Welfare Reform Could Bump Into Fed Policy
AS Peter Barth drives about San Francisco, he frequently sees men or women holding signs at stoplights or drive-on ramps asking for money, food, or work.
Those few could turn into crowds of beggars and street vendors if welfare ''reform'' passes Congress, says the senior fellow at a new think tank. ''We are going to be like Brazil. It is the inevitable consequence of what is going on in Washington.''
This view stems from a failure of legislators to see the ''realities'' in the welfare picture, says Mr. Barth of Redefining Progress in San Francisco. The goal of bills in both the Senate and House is to turn welfare back to the states, giving them a block grant. The House would require strict work requirements and limits on benefits. The Senate would allow states to set such strictures. Some states have already moved toward requiring able-bodied welfare recipients to work for their benefits.
A basic problem with this plan is the explicit policy of the Federal Reserve to keep unemployment around 6 percent as necessary to keep inflation under control, notes Barth.
Only this week, the Fed decided not to drop interest rates further lest the economy pick up so much steam that unemployment, now at about 5.6 percent, drop even further below what Fed economists call the Non-Accelerating-Inflation Rate of Unemployment.
Economists figure that about 3 percent unemployment, or about 3.5 million of the 7.4 million jobless in the nation, are ''frictionally'' unemployed. That is, they are people changing jobs, often voluntarily, and out of work for only a short time. They may be construction workers awaiting a call for the next project, or managers looking for more challenge and money.
But the jobless picture for the remaining nearly 4 million out of work is more serious. Added to these are millions more adults who have exhausted any unemployment benefits and are too discouraged to seek work. That means, according to Barth, that capitalism requires roughly one-tenth of its potential workers to be jobless for the sake of price stability.
So if the states, under federal law or otherwise, decide to require adults on welfare to go to work after a limited period of benefits, say two years, where will they find jobs?
There are not quite 5 million welfare cases in the country, so at least that many adults are on welfare. Many presumably aren't fit for work for various reasons. But say 2 million were forced to seek work and found it. That would mean 2 million employed workers would have to lose their jobs if the Fed insisted on keeping unemployment at 6 percent of the labor force.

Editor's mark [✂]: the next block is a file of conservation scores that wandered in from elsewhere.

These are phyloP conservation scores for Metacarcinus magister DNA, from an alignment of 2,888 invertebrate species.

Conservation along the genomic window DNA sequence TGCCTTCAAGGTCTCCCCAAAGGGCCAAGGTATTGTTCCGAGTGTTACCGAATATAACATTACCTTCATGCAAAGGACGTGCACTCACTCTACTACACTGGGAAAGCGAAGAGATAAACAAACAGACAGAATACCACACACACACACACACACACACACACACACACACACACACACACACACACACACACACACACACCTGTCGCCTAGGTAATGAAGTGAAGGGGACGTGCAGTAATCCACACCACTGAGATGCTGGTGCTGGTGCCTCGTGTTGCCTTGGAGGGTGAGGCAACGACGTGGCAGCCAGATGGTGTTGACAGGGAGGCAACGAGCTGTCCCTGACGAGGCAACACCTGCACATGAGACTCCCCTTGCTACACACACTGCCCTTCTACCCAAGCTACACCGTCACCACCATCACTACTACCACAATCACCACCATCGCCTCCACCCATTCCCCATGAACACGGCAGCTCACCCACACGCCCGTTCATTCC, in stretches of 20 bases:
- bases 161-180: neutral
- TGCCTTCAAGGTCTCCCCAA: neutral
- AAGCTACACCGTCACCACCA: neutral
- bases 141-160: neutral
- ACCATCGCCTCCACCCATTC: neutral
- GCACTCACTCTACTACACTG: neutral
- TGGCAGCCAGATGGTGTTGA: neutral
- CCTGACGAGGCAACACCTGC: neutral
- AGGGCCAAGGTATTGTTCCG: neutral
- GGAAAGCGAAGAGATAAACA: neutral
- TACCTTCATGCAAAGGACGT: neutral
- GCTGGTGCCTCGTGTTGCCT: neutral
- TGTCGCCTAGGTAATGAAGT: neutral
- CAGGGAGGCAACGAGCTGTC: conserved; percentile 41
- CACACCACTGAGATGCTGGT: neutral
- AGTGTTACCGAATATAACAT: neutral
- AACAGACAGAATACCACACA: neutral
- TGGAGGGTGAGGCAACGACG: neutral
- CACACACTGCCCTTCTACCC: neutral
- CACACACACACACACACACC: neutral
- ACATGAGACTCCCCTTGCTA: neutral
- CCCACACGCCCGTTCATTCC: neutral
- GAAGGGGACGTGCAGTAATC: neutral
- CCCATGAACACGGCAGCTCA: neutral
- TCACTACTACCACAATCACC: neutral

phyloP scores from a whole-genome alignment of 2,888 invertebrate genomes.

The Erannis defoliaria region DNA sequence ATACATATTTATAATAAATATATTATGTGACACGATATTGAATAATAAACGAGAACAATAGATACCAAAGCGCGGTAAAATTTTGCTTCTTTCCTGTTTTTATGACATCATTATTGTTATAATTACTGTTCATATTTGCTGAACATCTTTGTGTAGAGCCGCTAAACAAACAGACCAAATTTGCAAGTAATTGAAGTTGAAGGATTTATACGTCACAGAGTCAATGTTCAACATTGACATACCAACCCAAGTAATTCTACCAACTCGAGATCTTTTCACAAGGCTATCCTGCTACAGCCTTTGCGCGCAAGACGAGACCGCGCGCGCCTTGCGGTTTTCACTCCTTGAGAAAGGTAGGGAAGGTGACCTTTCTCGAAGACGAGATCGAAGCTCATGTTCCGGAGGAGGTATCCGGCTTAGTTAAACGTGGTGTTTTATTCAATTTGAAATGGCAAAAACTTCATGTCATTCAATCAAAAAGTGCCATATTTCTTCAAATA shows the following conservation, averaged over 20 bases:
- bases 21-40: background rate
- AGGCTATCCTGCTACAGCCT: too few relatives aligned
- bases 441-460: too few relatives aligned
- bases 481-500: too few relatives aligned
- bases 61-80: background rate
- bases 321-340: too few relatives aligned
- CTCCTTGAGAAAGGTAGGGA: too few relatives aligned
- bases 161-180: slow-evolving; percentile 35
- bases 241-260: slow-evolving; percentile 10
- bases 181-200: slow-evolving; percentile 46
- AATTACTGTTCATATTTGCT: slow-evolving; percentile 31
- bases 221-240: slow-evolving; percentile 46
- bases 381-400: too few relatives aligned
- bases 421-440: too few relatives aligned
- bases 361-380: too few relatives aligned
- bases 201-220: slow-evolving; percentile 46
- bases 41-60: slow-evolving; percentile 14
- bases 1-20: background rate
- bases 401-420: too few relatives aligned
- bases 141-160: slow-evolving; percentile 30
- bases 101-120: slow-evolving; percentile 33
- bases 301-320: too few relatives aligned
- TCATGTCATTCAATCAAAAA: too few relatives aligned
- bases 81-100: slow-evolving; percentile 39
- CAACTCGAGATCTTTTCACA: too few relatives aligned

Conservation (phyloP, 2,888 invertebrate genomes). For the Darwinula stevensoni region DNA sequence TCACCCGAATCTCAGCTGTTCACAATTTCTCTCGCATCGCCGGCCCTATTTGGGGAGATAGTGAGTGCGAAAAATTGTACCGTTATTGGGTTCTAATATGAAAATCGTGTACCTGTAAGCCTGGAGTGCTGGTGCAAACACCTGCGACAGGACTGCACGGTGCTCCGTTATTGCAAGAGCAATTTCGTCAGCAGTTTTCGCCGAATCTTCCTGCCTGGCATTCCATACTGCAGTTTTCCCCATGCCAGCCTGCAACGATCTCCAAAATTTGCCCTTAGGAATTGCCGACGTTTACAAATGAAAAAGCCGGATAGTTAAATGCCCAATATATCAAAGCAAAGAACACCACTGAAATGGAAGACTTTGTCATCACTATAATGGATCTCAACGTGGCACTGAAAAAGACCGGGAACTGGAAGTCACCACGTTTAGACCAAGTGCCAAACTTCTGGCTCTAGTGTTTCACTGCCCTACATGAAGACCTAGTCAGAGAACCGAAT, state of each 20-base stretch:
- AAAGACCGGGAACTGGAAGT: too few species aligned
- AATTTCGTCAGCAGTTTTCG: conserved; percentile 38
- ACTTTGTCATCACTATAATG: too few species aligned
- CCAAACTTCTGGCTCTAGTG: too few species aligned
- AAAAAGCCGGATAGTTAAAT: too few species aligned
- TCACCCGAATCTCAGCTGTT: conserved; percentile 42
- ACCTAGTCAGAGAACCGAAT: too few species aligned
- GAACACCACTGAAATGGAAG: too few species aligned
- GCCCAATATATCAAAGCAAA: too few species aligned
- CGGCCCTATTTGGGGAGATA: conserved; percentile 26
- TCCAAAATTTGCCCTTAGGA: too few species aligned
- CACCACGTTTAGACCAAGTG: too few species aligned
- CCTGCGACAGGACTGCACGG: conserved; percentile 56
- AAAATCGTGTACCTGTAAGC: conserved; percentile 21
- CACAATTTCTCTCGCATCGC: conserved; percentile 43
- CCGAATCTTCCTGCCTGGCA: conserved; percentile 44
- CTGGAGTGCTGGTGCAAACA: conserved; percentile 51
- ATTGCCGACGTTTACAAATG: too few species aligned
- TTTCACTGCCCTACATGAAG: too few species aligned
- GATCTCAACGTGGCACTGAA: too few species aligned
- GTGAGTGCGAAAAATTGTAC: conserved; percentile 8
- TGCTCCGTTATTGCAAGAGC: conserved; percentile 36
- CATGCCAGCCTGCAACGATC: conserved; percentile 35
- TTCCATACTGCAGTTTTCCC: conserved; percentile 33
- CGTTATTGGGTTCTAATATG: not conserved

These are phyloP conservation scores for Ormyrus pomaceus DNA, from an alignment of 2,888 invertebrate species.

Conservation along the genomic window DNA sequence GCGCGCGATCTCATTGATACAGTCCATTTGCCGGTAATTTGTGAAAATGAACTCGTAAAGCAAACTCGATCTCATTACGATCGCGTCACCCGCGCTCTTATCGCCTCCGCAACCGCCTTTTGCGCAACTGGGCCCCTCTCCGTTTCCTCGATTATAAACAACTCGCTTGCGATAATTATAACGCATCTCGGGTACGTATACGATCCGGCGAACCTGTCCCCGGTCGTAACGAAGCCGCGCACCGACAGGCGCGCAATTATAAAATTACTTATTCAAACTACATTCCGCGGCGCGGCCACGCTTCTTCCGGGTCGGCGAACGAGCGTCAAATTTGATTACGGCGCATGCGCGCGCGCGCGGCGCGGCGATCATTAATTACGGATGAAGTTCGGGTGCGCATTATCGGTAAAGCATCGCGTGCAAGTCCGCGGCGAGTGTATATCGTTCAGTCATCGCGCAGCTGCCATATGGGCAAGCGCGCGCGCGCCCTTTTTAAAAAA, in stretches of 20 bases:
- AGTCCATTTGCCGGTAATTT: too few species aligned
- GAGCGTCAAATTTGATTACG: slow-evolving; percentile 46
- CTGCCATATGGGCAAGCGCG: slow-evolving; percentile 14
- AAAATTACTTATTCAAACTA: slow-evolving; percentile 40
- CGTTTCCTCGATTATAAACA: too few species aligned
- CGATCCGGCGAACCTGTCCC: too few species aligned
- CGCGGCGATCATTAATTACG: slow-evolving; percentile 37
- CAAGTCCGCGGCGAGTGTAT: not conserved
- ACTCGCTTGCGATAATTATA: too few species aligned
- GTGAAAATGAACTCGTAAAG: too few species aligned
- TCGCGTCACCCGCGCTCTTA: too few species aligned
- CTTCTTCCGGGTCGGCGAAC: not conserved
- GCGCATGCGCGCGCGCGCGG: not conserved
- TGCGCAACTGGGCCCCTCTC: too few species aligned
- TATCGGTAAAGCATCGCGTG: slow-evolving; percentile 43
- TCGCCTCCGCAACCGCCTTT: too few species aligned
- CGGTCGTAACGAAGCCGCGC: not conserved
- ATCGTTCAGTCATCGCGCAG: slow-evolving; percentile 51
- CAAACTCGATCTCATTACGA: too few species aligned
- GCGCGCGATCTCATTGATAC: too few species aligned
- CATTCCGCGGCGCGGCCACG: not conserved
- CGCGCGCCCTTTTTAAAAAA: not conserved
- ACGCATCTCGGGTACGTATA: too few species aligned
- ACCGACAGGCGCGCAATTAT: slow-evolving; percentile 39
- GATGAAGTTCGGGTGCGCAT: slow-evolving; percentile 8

''What you will get is a shuffling,'' says Dean Baker, an economist at the Economic Policy Institute in Washington. Because many on welfare lack good job qualifications, they will often be competing for minimum wage or other low-paying jobs. A study by that institute, soon to be released, indicates wages of those with high school education or less could be depressed by 18 percent by competition from ex-welfare recipients. This would exacerbate a worsening distribution of income in the nation.
Many ex-welfare recipients couldn't support their families in such low-paying, often part-time, jobs. Yet business generally objects to measures that would raise the minimum wage.
Thus Barth charges that capitalism requires an army of workers living at bare subsistence level as well as an army of unemployed. He sees welfare children suffering inadequate nutrition and health care, perhaps joining their parents on the streets in a burgeoning subterranean economy.
The approach of President Clinton on welfare reform called for a two-years-and-out rule, but with funds for child care, job training, health insurance, and jobs of last resort. Finding work isn't left entirely to the availability of jobs in the private sector, which is subject to Fed monetary policy. New York City, among others, has put some welfare people to work cleaning up the city.
If the states are given full responsibility for welfare, many will be reluctant to take on the extra expense of providing government jobs and child care for single mothers or others on welfare. Rather, history suggests, many states will attempt to keep welfare benefits so low that welfare families will move to other states with more generous benefits - or wash windshields.